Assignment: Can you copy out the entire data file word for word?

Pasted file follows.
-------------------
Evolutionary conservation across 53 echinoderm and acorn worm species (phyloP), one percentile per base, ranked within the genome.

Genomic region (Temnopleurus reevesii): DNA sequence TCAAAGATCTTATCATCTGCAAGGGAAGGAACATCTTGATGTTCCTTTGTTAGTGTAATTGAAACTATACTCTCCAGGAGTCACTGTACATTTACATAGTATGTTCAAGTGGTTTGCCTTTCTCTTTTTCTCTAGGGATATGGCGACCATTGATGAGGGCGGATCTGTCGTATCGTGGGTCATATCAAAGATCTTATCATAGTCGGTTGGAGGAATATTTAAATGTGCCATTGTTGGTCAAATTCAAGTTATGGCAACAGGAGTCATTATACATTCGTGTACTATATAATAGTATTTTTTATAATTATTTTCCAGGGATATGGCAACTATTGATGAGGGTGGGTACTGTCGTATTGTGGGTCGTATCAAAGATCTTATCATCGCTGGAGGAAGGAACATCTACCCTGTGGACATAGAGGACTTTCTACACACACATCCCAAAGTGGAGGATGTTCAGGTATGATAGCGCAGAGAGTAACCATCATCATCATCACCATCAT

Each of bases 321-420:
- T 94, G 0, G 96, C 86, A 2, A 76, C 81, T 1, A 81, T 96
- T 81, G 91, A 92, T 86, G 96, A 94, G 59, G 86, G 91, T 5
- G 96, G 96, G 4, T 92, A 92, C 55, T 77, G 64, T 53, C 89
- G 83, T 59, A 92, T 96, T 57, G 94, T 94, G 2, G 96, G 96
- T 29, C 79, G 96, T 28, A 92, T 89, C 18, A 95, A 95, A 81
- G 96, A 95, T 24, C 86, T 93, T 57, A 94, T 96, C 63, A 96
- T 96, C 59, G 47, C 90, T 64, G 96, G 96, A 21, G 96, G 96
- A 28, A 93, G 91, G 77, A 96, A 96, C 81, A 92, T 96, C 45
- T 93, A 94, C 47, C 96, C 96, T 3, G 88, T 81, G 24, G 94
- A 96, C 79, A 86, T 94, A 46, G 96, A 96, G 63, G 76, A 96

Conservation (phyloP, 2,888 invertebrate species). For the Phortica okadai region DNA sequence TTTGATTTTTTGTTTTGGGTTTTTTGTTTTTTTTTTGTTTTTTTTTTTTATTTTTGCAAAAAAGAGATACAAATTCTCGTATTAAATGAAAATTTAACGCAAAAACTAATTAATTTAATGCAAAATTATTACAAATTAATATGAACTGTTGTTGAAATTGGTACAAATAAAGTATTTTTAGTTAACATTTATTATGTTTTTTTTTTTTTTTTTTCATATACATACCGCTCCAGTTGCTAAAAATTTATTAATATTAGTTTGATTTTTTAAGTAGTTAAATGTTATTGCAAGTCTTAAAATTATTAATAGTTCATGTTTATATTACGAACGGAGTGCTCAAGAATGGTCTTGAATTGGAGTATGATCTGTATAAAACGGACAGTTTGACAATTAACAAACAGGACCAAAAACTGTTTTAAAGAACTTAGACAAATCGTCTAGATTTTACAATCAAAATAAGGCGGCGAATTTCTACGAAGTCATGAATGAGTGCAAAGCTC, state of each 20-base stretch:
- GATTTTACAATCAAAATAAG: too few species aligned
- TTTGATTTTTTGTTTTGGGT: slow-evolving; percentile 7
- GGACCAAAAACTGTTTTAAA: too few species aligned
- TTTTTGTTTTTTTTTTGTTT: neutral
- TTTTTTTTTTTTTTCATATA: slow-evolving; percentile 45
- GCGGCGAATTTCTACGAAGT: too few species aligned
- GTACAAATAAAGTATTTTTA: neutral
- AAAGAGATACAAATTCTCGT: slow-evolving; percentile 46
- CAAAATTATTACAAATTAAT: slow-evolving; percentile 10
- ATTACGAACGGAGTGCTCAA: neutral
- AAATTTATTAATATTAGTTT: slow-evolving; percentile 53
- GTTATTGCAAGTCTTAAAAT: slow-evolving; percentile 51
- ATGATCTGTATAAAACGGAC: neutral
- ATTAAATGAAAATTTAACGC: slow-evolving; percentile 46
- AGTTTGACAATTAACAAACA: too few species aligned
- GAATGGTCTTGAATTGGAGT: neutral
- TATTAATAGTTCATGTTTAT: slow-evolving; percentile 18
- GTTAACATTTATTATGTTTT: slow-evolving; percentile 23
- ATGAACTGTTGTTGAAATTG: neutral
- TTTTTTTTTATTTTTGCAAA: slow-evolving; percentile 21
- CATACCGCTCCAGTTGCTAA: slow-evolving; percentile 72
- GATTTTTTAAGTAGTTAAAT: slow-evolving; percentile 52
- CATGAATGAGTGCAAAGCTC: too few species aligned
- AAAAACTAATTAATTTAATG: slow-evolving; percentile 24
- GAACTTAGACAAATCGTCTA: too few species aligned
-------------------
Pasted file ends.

Evolutionary conservation across 53 echinoderm and acorn worm species (phyloP), one percentile per base, ranked within the genome.

Genomic region (Temnopleurus reevesii): DNA sequence TCAAAGATCTTATCATCTGCAAGGGAAGGAACATCTTGATGTTCCTTTGTTAGTGTAATTGAAACTATACTCTCCAGGAGTCACTGTACATTTACATAGTATGTTCAAGTGGTTTGCCTTTCTCTTTTTCTCTAGGGATATGGCGACCATTGATGAGGGCGGATCTGTCGTATCGTGGGTCATATCAAAGATCTTATCATAGTCGGTTGGAGGAATATTTAAATGTGCCATTGTTGGTCAAATTCAAGTTATGGCAACAGGAGTCATTATACATTCGTGTACTATATAATAGTATTTTTTATAATTATTTTCCAGGGATATGGCAACTATTGATGAGGGTGGGTACTGTCGTATTGTGGGTCGTATCAAAGATCTTATCATCGCTGGAGGAAGGAACATCTACCCTGTGGACATAGAGGACTTTCTACACACACATCCCAAAGTGGAGGATGTTCAGGTATGATAGCGCAGAGAGTAACCATCATCATCATCACCATCAT

Each of bases 321-420:
- T 94, G 0, G 96, C 86, A 2, A 76, C 81, T 1, A 81, T 96
- T 81, G 91, A 92, T 86, G 96, A 94, G 59, G 86, G 91, T 5
- G 96, G 96, G 4, T 92, A 92, C 55, T 77, G 64, T 53, C 89
- G 83, T 59, A 92, T 96, T 57, G 94, T 94, G 2, G 96, G 96
- T 29, C 79, G 96, T 28, A 92, T 89, C 18, A 95, A 95, A 81
- G 96, A 95, T 24, C 86, T 93, T 57, A 94, T 96, C 63, A 96
- T 96, C 59, G 47, C 90, T 64, G 96, G 96, A 21, G 96, G 96
- A 28, A 93, G 91, G 77, A 96, A 96, C 81, A 92, T 96, C 45
- T 93, A 94, C 47, C 96, C 96, T 3, G 88, T 81, G 24, G 94
- A 96, C 79, A 86, T 94, A 46, G 96, A 96, G 63, G 76, A 96

Conservation (phyloP, 2,888 invertebrate species). For the Phortica okadai region DNA sequence TTTGATTTTTTGTTTTGGGTTTTTTGTTTTTTTTTTGTTTTTTTTTTTTATTTTTGCAAAAAAGAGATACAAATTCTCGTATTAAATGAAAATTTAACGCAAAAACTAATTAATTTAATGCAAAATTATTACAAATTAATATGAACTGTTGTTGAAATTGGTACAAATAAAGTATTTTTAGTTAACATTTATTATGTTTTTTTTTTTTTTTTTTCATATACATACCGCTCCAGTTGCTAAAAATTTATTAATATTAGTTTGATTTTTTAAGTAGTTAAATGTTATTGCAAGTCTTAAAATTATTAATAGTTCATGTTTATATTACGAACGGAGTGCTCAAGAATGGTCTTGAATTGGAGTATGATCTGTATAAAACGGACAGTTTGACAATTAACAAACAGGACCAAAAACTGTTTTAAAGAACTTAGACAAATCGTCTAGATTTTACAATCAAAATAAGGCGGCGAATTTCTACGAAGTCATGAATGAGTGCAAAGCTC, state of each 20-base stretch:
- GATTTTACAATCAAAATAAG: too few species aligned
- TTTGATTTTTTGTTTTGGGT: slow-evolving; percentile 7
- GGACCAAAAACTGTTTTAAA: too few species aligned
- TTTTTGTTTTTTTTTTGTTT: neutral
- TTTTTTTTTTTTTTCATATA: slow-evolving; percentile 45
- GCGGCGAATTTCTACGAAGT: too few species aligned
- GTACAAATAAAGTATTTTTA: neutral
- AAAGAGATACAAATTCTCGT: slow-evolving; percentile 46
- CAAAATTATTACAAATTAAT: slow-evolving; percentile 10
- ATTACGAACGGAGTGCTCAA: neutral
- AAATTTATTAATATTAGTTT: slow-evolving; percentile 53
- GTTATTGCAAGTCTTAAAAT: slow-evolving; percentile 51
- ATGATCTGTATAAAACGGAC: neutral
- ATTAAATGAAAATTTAACGC: slow-evolving; percentile 46
- AGTTTGACAATTAACAAACA: too few species aligned
- GAATGGTCTTGAATTGGAGT: neutral
- TATTAATAGTTCATGTTTAT: slow-evolving; percentile 18
- GTTAACATTTATTATGTTTT: slow-evolving; percentile 23
- ATGAACTGTTGTTGAAATTG: neutral
- TTTTTTTTTATTTTTGCAAA: slow-evolving; percentile 21
- CATACCGCTCCAGTTGCTAA: slow-evolving; percentile 72
- GATTTTTTAAGTAGTTAAAT: slow-evolving; percentile 52
- CATGAATGAGTGCAAAGCTC: too few species aligned
- AAAAACTAATTAATTTAATG: slow-evolving; percentile 24
- GAACTTAGACAAATCGTCTA: too few species aligned